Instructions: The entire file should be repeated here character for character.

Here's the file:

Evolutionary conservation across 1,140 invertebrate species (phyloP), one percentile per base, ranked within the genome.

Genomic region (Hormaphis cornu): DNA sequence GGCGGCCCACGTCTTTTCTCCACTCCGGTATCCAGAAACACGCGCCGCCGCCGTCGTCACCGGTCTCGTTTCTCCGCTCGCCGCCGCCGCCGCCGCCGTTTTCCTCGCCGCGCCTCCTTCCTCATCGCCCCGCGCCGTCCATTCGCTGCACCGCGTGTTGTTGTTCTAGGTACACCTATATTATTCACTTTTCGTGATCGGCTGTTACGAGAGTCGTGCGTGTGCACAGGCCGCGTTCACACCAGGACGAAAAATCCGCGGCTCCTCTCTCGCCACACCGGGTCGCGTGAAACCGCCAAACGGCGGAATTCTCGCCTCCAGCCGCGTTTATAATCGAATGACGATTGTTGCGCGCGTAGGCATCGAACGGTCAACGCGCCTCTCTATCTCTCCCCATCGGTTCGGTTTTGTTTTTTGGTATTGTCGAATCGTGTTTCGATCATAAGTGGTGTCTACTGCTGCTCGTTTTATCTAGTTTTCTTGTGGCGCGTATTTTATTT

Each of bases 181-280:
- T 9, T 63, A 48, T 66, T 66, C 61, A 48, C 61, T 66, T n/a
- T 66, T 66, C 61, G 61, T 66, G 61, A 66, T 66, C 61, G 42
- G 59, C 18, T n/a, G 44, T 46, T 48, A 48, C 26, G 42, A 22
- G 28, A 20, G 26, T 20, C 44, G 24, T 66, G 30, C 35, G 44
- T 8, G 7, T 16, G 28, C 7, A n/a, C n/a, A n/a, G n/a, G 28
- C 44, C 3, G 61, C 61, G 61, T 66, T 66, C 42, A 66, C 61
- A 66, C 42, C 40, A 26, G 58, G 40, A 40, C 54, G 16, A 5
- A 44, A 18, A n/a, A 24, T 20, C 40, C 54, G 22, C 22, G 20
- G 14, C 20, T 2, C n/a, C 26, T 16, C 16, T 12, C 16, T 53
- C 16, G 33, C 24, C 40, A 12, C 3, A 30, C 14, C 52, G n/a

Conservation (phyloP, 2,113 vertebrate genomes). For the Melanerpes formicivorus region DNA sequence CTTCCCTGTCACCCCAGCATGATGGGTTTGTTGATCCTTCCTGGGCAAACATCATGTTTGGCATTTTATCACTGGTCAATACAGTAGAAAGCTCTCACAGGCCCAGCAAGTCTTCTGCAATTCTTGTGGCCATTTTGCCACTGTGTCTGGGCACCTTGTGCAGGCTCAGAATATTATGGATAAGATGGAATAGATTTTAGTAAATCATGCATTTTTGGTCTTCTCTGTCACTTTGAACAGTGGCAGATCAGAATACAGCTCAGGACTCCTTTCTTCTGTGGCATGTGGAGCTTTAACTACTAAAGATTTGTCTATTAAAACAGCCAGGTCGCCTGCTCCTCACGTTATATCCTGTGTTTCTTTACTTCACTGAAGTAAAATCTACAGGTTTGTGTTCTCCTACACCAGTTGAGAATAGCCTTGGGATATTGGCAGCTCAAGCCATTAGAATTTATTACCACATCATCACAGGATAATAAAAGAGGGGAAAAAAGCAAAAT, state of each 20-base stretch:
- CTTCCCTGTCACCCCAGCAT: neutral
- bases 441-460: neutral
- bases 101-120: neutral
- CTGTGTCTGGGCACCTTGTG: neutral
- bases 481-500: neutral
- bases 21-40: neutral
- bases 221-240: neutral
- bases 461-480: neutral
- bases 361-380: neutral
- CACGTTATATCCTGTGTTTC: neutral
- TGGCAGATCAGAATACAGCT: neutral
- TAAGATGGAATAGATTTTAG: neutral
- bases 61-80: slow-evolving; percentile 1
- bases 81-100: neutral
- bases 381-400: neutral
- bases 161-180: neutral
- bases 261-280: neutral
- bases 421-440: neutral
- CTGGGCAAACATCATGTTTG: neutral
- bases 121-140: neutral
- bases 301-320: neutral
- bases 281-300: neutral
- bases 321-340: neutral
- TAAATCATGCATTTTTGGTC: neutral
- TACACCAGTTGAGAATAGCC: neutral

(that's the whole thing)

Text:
Evolutionary conservation across 1,140 invertebrate species (phyloP), one percentile per base, ranked within the genome.

Genomic region (Hormaphis cornu): DNA sequence GGCGGCCCACGTCTTTTCTCCACTCCGGTATCCAGAAACACGCGCCGCCGCCGTCGTCACCGGTCTCGTTTCTCCGCTCGCCGCCGCCGCCGCCGCCGTTTTCCTCGCCGCGCCTCCTTCCTCATCGCCCCGCGCCGTCCATTCGCTGCACCGCGTGTTGTTGTTCTAGGTACACCTATATTATTCACTTTTCGTGATCGGCTGTTACGAGAGTCGTGCGTGTGCACAGGCCGCGTTCACACCAGGACGAAAAATCCGCGGCTCCTCTCTCGCCACACCGGGTCGCGTGAAACCGCCAAACGGCGGAATTCTCGCCTCCAGCCGCGTTTATAATCGAATGACGATTGTTGCGCGCGTAGGCATCGAACGGTCAACGCGCCTCTCTATCTCTCCCCATCGGTTCGGTTTTGTTTTTTGGTATTGTCGAATCGTGTTTCGATCATAAGTGGTGTCTACTGCTGCTCGTTTTATCTAGTTTTCTTGTGGCGCGTATTTTATTT

Each of bases 181-280:
- T 9, T 63, A 48, T 66, T 66, C 61, A 48, C 61, T 66, T n/a
- T 66, T 66, C 61, G 61, T 66, G 61, A 66, T 66, C 61, G 42
- G 59, C 18, T n/a, G 44, T 46, T 48, A 48, C 26, G 42, A 22
- G 28, A 20, G 26, T 20, C 44, G 24, T 66, G 30, C 35, G 44
- T 8, G 7, T 16, G 28, C 7, A n/a, C n/a, A n/a, G n/a, G 28
- C 44, C 3, G 61, C 61, G 61, T 66, T 66, C 42, A 66, C 61
- A 66, C 42, C 40, A 26, G 58, G 40, A 40, C 54, G 16, A 5
- A 44, A 18, A n/a, A 24, T 20, C 40, C 54, G 22, C 22, G 20
- G 14, C 20, T 2, C n/a, C 26, T 16, C 16, T 12, C 16, T 53
- C 16, G 33, C 24, C 40, A 12, C 3, A 30, C 14, C 52, G n/a

Conservation (phyloP, 2,113 vertebrate genomes). For the Melanerpes formicivorus region DNA sequence CTTCCCTGTCACCCCAGCATGATGGGTTTGTTGATCCTTCCTGGGCAAACATCATGTTTGGCATTTTATCACTGGTCAATACAGTAGAAAGCTCTCACAGGCCCAGCAAGTCTTCTGCAATTCTTGTGGCCATTTTGCCACTGTGTCTGGGCACCTTGTGCAGGCTCAGAATATTATGGATAAGATGGAATAGATTTTAGTAAATCATGCATTTTTGGTCTTCTCTGTCACTTTGAACAGTGGCAGATCAGAATACAGCTCAGGACTCCTTTCTTCTGTGGCATGTGGAGCTTTAACTACTAAAGATTTGTCTATTAAAACAGCCAGGTCGCCTGCTCCTCACGTTATATCCTGTGTTTCTTTACTTCACTGAAGTAAAATCTACAGGTTTGTGTTCTCCTACACCAGTTGAGAATAGCCTTGGGATATTGGCAGCTCAAGCCATTAGAATTTATTACCACATCATCACAGGATAATAAAAGAGGGGAAAAAAGCAAAAT, state of each 20-base stretch:
- CTTCCCTGTCACCCCAGCAT: neutral
- bases 441-460: neutral
- bases 101-120: neutral
- CTGTGTCTGGGCACCTTGTG: neutral
- bases 481-500: neutral
- bases 21-40: neutral
- bases 221-240: neutral
- bases 461-480: neutral
- bases 361-380: neutral
- CACGTTATATCCTGTGTTTC: neutral
- TGGCAGATCAGAATACAGCT: neutral
- TAAGATGGAATAGATTTTAG: neutral
- bases 61-80: slow-evolving; percentile 1
- bases 81-100: neutral
- bases 381-400: neutral
- bases 161-180: neutral
- bases 261-280: neutral
- bases 421-440: neutral
- CTGGGCAAACATCATGTTTG: neutral
- bases 121-140: neutral
- bases 301-320: neutral
- bases 281-300: neutral
- bases 321-340: neutral
- TAAATCATGCATTTTTGGTC: neutral
- TACACCAGTTGAGAATAGCC: neutral